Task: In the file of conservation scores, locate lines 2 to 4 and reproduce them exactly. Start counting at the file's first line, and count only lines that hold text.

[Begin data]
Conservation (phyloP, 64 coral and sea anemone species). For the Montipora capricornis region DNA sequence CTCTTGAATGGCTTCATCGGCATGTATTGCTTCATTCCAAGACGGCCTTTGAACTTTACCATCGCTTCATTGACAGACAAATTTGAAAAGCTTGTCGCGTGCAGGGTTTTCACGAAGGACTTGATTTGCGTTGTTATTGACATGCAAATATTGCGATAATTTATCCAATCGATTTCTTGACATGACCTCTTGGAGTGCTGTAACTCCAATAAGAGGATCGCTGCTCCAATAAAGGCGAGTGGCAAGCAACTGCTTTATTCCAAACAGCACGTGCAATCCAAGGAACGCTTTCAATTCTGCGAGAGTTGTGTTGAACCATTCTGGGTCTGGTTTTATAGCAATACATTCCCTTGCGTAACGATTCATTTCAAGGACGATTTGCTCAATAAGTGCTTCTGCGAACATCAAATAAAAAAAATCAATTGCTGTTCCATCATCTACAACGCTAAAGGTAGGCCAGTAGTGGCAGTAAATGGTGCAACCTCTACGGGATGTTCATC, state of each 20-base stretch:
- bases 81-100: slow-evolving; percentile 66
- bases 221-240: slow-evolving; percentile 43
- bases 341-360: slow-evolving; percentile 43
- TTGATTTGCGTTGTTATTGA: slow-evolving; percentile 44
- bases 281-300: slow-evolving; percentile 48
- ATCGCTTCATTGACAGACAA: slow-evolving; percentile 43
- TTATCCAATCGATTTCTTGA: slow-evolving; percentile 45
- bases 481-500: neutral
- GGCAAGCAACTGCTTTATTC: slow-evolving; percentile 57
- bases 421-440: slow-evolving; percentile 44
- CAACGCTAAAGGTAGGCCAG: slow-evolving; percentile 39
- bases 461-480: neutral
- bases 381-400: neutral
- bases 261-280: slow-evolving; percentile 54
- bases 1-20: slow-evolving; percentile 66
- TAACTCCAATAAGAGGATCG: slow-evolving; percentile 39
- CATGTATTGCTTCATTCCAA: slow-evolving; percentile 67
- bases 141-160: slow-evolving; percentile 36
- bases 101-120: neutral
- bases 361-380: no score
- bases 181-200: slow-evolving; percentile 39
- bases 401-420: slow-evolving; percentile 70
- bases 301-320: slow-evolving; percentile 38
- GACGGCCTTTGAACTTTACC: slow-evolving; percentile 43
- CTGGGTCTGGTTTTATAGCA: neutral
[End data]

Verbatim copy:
- bases 81-100: slow-evolving; percentile 66
- bases 221-240: slow-evolving; percentile 43
- bases 341-360: slow-evolving; percentile 43